This one had all the fixings to be a low-scoring affair with extremely heavy winds in Cleveland. The Houston Texans and Cleveland Browns ended up scoring fewer points than the majority expected, combining for 17 points — nearly 30 fewer than the betting markets point total. Ultimately, the Browns were able to piece together more than one scoring drive and securing the 10-7 win.
Editor's note: All of PFF's grades and advanced stats from this game will be finalized and made available to ELITE subscribers within 24 hours of the final whistle.
STORY OF THE GAME
Considering the weather and the fact that Nick Chubb was making his return from injury, Kevin Stefanski was expected to have Cleveland pound the rock, and the Browns did just that. Over 64% of their total offensive plays were rushes — the second-highest rate in a single game by any team this season. Chubb and Kareem Hunt combined for seven explosive runs of 10 or more yards. Five of those runs came in the fourth quarter, with two on the final drive that helped seal the win for the Browns.
Baker Mayfield and the Browns' passing attack couldn’t find much success because of the weather conditions. But the quarterback was able to connect on a big-time throw on a third-and-18 near the end of the third quarter that extended Cleveland’s drive. The Browns got bailed out on a Vernon Hargreaves DPI on third down following that big completion, which set them up at Houston’s 35-yard line. A couple of explosive runs by Chubb led to the first and only touchdown of the game.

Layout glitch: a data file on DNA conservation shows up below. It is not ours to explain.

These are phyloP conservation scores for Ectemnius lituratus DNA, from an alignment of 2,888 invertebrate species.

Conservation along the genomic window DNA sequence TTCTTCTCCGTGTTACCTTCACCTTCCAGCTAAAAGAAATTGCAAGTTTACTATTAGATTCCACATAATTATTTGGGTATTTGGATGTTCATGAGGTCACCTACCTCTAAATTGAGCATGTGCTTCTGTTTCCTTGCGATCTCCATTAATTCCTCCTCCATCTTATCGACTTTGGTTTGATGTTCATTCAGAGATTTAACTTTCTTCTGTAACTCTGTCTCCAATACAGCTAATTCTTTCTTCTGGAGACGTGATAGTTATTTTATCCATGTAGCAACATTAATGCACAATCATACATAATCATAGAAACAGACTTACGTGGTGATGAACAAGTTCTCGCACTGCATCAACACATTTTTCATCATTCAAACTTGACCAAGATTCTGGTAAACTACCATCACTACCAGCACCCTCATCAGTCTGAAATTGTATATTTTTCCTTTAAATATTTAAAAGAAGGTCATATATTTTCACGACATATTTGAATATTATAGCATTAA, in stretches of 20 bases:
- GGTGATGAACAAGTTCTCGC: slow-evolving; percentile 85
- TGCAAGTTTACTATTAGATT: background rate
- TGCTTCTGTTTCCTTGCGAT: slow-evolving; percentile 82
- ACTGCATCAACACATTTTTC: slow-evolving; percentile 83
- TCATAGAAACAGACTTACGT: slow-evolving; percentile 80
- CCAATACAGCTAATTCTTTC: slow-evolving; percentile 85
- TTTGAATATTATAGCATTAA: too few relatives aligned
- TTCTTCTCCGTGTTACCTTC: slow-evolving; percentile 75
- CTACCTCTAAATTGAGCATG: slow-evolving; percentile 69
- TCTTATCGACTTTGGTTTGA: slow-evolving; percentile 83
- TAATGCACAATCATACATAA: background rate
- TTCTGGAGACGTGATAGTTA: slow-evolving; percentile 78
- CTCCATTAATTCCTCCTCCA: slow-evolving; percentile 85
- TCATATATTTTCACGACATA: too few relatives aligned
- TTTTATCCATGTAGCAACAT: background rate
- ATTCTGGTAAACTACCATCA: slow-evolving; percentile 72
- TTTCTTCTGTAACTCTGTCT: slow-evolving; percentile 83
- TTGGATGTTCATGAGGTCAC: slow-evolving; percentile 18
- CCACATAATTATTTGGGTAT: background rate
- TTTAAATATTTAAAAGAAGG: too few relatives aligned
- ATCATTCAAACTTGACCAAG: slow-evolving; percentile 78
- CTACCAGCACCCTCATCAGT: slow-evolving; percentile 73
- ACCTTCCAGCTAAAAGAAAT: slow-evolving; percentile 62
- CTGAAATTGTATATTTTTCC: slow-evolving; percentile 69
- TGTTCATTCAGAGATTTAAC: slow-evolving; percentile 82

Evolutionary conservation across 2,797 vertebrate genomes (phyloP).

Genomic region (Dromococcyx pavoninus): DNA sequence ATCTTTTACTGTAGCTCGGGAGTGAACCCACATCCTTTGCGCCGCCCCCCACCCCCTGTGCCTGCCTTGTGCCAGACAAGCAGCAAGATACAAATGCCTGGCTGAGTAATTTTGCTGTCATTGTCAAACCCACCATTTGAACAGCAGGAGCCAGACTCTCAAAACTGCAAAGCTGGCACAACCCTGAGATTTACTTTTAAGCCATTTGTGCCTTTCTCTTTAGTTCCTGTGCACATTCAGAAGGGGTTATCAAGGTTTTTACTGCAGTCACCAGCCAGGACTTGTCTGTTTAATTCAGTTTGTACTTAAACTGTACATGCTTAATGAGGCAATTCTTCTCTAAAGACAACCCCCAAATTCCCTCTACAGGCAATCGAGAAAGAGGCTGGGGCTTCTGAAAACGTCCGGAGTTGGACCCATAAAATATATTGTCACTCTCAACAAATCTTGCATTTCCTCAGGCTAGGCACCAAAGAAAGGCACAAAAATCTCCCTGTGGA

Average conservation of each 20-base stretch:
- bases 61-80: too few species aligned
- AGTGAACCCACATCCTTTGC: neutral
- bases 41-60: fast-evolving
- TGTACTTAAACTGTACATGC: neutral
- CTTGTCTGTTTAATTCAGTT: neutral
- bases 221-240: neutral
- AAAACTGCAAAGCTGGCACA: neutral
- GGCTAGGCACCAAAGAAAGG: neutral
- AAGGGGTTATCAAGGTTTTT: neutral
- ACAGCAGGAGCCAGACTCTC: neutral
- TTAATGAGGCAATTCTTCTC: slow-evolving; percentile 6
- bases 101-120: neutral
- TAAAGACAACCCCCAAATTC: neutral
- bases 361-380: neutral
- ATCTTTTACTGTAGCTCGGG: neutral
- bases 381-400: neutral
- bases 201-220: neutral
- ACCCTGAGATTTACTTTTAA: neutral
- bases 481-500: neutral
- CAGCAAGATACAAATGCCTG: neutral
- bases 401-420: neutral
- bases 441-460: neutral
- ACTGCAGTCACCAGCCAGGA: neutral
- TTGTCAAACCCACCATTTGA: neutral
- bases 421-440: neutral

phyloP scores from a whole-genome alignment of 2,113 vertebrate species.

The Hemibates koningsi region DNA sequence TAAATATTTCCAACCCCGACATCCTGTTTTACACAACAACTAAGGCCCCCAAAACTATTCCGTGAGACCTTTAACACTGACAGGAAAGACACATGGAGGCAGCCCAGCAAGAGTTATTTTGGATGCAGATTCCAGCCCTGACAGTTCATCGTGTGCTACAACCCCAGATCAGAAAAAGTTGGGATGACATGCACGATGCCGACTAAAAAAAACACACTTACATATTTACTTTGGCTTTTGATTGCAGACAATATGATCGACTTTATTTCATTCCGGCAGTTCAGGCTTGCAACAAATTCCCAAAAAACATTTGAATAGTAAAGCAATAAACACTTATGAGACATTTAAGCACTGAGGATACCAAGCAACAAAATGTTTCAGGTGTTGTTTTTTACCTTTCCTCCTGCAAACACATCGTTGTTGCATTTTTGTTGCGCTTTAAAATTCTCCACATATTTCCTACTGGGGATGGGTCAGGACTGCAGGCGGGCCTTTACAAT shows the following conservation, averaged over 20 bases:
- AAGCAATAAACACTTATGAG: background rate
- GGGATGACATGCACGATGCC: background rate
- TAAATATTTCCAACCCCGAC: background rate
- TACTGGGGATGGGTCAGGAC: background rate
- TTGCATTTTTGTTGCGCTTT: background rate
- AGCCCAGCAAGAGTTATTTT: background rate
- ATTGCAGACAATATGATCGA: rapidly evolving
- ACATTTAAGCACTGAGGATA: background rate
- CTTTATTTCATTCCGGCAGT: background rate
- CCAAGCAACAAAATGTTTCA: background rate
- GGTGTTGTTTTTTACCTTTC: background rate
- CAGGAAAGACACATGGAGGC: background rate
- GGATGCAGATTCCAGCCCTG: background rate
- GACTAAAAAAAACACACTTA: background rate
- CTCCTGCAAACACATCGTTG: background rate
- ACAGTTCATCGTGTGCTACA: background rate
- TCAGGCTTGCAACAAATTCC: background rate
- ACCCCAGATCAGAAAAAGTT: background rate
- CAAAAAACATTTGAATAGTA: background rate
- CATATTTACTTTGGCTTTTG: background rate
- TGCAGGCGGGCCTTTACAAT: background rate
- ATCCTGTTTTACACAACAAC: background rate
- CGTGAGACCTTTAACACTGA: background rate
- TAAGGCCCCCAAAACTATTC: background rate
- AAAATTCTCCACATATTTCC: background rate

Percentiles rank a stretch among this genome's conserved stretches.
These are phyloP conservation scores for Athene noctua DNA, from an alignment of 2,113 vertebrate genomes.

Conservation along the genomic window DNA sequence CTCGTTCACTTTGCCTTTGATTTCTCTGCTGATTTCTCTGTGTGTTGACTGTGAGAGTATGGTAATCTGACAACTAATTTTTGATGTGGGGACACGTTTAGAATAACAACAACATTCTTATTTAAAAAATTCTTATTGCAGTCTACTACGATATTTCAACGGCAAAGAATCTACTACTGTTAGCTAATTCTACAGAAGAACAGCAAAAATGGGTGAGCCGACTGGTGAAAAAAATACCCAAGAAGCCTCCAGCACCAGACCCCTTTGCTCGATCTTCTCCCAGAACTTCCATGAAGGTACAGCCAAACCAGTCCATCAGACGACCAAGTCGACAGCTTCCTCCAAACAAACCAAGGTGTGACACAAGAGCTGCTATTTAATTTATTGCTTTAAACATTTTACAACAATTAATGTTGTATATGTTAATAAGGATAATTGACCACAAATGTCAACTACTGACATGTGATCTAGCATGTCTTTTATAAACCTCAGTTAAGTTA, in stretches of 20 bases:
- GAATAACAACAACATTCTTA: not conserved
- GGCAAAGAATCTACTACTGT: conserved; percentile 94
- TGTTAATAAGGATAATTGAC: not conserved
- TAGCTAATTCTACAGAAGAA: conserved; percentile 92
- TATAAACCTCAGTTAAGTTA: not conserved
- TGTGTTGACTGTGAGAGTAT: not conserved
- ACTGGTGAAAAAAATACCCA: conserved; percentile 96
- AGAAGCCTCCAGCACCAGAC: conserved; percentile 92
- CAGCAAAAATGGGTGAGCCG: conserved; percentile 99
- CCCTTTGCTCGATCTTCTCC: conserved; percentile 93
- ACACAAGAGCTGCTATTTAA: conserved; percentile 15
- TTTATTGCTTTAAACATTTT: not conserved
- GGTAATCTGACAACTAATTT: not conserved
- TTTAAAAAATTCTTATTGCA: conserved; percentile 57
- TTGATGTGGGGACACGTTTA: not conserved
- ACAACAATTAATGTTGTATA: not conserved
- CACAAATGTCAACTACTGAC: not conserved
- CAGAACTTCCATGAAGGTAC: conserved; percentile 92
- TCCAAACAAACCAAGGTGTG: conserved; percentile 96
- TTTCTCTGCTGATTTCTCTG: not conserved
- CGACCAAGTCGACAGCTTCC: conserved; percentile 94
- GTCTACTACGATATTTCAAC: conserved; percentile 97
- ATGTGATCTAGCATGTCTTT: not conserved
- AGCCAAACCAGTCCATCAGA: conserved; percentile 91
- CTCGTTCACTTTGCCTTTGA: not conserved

While the Browns were able to string together a handful of explosive plays that helped lead to points, Houston couldn’t manage much offense through the air or on the ground. Through the first three quarters of action, the Texans had just one play to gain at least 15 yards. And that big play to start out the second half amounted to nothing, as the Texans were forced to punt three plays later following three straight incomplete passes from Deshaun Watson.
The Texans did put together a 14-play drive the second time they got the ball that led to a goal-to-go situation, but they couldn’t capitalize and turned it over on downs. Houston managed -0.13 EPA per play in that span. Considering they didn’t fumble the ball or toss up an interception, that is extremely bad.
Watson did march Houston down the field in the fourth quarter for a scoring drive while down 10 points. That drive consisted of 100% passes, and Watson seized the opportunity. He threw up a prayer on a third-and-6 when under pressure that found Randall Cobb for a 29-yard gain, then a few plays later delivered a big-time throw in the red zone to Pharaoh Brown for a touchdown. At that point, though, it was just a bit too late for Houston to come back and win the game, as they didn’t see the ball again.
Jedrick Wills Jr. continued his run of strong pass-blocking for a rookie left tackle — he didn’t allow a single pressure and lost just one rep in total on 22 pass-block snaps for the game. Granted, he was helped out some by the offense, as he saw just five true pass sets all game long. It was still an impressive performance nonetheless.
The real good news with Wills’ performance is that he wasn’t a poor performer in the run game. He had entered this one with five straight run-blocking game grades below 60.0, and it looks like he will end that streak here. It still wasn’t spectacular by any means, but Wills wasn't hindering the team’s rushing success like he had been in recent weeks.
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